Raasay - Rona - Raasay

'there and back again'
A short journey to Rona
by sea kayak
Sunday 24th April
It was an extremely windy night and Alan was convinced his flexing tent was going to collapse.
We had all dozed, every big gust of wind interrupting beauty sleep. You could say we were rested but not refreshed.

On the water at a respectable 9am our aim was a
'round of Rona'.
Elizabeth was poorly and opted to fester in her sleeping bag, so the fearless four left the sanctuary of our bay, launching made easier as it was close to high water.
In the Caol Rona it was breezy with a small swell.
As we left the shelter of Eilean Tigh conditions changed to 'more challenging'.

With hindsight it was an exhilarating crossing into the very sheltered Acairseid Mhor on Rona.

The breaking swell on this short crossing was on the beam, and Andy demonstrated an effective low brace.
A real one, not just a practice!
It was calm in the arm of the bay. Our landing place was a tiny pocket handkerchief of grass, which had been close cropped by Greylag Geese.
Lots of squidgy goose droppings underfoot....
The Lomo Boys were glad of their dry suits on the crossing.
Bill had wanted to explore Rona's interior, I don't think he visualised this!
It was a really steep climb out of the bay and the heather growth is best described as 'rank'.

Views quickly opened up, what you can't see is the white capped waves beyond the island.
It felt an almost vertical ascent, the Lomo Boys boiled on the toil up this slope.
Looking at the streaked sea from our lofty vantage point convinced us it would be foolishly bold to continue our circumnavigation. The bay of Acairseid Mhor was flat calm, almost tempting us to continue.

Retreat was sensible.
Reluctantly leaving Acairseid Mhor, we passed through the gap between Eilean Garbh and the main island of Rona. The fresh breeze was funnelled here and it was straight on our nose. Quite hard work.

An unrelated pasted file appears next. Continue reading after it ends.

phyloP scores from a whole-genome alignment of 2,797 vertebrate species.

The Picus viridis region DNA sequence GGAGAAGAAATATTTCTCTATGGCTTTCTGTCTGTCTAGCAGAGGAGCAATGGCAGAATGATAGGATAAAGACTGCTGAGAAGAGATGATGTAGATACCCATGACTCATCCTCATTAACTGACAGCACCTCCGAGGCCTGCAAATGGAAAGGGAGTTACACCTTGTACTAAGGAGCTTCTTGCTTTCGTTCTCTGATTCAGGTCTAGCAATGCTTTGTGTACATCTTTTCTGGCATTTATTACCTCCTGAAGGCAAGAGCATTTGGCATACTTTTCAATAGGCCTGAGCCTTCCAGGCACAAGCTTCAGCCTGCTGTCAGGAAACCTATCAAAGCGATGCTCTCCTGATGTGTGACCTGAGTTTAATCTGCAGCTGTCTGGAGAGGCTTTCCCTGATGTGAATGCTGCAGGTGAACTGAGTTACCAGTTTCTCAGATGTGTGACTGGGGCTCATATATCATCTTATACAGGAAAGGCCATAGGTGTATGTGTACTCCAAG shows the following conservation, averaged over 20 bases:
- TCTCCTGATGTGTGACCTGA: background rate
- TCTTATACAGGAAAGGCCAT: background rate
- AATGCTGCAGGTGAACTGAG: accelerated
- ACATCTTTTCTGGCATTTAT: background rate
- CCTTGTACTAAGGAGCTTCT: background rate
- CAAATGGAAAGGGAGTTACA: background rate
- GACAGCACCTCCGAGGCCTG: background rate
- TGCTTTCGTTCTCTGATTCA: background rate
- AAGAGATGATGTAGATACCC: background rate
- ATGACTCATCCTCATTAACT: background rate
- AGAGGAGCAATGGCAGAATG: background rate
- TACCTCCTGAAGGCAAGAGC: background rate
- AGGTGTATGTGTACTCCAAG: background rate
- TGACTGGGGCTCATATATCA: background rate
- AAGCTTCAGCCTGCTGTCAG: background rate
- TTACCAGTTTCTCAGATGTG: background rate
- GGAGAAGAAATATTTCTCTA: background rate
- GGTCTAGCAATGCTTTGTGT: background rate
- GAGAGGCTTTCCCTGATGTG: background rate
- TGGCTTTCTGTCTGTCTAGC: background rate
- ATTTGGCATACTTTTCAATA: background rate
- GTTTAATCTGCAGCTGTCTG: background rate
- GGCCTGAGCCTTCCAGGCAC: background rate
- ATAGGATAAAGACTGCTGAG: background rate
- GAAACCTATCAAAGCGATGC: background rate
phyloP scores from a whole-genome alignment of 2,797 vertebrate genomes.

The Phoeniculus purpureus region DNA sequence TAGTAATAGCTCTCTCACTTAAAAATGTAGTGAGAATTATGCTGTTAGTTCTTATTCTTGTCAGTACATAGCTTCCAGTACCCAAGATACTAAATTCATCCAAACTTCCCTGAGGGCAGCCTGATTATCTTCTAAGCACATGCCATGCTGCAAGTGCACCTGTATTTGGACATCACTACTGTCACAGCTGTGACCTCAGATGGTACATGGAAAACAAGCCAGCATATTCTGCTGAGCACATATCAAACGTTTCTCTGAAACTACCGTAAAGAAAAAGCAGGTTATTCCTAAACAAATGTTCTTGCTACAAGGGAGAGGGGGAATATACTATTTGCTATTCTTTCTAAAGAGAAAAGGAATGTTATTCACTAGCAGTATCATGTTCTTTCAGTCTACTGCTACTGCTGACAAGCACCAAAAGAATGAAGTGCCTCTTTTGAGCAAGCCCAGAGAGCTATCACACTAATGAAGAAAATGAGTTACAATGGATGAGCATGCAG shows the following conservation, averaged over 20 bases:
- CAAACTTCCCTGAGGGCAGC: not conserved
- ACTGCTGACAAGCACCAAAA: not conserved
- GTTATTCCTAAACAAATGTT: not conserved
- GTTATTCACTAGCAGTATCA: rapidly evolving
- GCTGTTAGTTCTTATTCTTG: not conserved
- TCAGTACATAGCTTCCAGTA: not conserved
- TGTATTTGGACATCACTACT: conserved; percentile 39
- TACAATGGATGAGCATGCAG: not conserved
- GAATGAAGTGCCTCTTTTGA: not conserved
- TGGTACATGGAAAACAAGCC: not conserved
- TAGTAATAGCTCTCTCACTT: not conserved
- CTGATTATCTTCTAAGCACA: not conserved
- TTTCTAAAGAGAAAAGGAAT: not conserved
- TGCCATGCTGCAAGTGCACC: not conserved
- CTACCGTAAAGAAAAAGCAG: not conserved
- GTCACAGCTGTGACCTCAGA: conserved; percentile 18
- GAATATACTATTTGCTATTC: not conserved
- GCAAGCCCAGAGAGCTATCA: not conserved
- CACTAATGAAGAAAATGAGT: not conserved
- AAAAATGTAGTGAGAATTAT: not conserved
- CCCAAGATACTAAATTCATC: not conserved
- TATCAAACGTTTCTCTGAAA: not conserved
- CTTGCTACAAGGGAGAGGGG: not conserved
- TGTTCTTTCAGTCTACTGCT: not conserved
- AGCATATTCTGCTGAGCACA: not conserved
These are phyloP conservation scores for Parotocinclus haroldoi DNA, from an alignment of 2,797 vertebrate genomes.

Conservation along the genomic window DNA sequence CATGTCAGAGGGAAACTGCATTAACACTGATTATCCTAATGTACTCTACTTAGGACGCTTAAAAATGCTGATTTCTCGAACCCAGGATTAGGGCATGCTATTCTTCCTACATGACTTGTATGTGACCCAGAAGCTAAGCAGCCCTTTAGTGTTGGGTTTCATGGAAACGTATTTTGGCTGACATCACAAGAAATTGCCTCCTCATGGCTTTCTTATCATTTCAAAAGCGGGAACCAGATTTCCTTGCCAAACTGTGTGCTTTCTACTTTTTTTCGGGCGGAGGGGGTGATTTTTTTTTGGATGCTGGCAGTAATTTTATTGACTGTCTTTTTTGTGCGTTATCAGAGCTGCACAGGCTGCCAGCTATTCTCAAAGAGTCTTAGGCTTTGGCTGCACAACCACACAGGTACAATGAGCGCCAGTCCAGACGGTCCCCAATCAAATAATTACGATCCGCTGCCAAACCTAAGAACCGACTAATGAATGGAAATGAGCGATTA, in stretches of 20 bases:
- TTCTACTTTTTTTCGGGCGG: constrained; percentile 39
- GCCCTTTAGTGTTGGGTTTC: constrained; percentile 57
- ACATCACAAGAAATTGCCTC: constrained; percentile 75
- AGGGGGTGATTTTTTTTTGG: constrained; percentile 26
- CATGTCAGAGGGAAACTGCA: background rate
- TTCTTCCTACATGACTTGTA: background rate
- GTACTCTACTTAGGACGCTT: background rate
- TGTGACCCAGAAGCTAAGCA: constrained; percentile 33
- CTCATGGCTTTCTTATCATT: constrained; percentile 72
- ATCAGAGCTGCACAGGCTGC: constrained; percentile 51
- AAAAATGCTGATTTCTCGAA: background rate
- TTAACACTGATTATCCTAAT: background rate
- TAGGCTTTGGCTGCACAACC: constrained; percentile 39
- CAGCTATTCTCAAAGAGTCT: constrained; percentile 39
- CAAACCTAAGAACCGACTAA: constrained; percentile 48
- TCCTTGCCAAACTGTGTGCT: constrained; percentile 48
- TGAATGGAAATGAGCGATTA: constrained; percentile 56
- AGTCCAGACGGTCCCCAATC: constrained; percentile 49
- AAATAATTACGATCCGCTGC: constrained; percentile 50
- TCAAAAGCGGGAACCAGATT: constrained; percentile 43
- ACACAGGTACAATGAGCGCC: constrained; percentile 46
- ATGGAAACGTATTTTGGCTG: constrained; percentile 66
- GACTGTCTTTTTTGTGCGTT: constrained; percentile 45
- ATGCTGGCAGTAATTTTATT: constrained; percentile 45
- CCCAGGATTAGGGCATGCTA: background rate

Bill briefly took a drink from his water bottle and a gap between him and the group immediately opened as he was blown backwards!
It took  a lot of extra effort to catch up.
Perversely, the sea state seemed less lively as we pulled away from Rona.
Splitting into teams of two, Ian and Alan took a different line to Andy and Bill.
Which pair had the smoother journey back? Hard to guess.
The picture below illustrates a problem taking pictures on rougher water; a splash on the lens can ruin a sequence of photographs; this time it provides a sense of movement.
Back in the shelter of Eilean Tigh it was much quieter and we rounded the bottom end of this tidal island.
The channel is delightfully narrow, it dries completely at low water
This little pup was very approachable, and appeared as interested in us, as we were in him.
It's a Common seal - one of the ways to tell the two Scottish species apart is by their noses!
  Common Seal      or       Grey Seal
all very difficult for amateurs!
We speculated that two pick heads driven into the shoreline rocks marked the driest passage at low water.
So much social history is lost when a local population moves, or is moved, on.
Popping through to the west (exposed) side of our channel gave another 'blast' of the wind's strength.
It had been a wise decision to turn back from Rona.
We had enjoyed our morning's adventure, lunch beckoned......would Elizabeth be surprised or annoyed that we were back early?
No denying we had a fantastic camp spot.

Distinguishing between Grey and Common Seals
Grey and Common Seals can be quite difficult to tell apart, although with practice it can be reasonably straightforward. Size is one factor distinguishing the two - Grey Seals are usually much bigger with a fully grown adult male or bull reaching 2.2m in length and weighing 220kgs, the females reaching 1.8m and weighing 150kg; the fully grown male Common Seal only reaches 1.5-1.8m and weighs 113kg with the female reaching 1.2-1.5m and weighing 113kg. There are also differences in the colour and patterns of the fur, although this feature is extremely variable and can vary with the sex, age, whether or not the fur is wet or dry and whether the animal is moulting (shedding and replacing) it's coat.
Probably the easiest way to tell them apart is the shape of the head.

Grey Seal                    Common Seal
Grey Seal profileCommon Seal profile
The Grey Seal has a much larger head with a high muzzle often referred to as a Roman nose; whereas the Common Seal has a low dog-like muzzle with a relatively rounded head and distinct forehead producing a much more appealing and expressive appearance. The nostrils of the Common Seal form a 'V' shape while the Grey's are much more parallel. The difference between the two species is not limited to their appearance, they also tend to have different habits.

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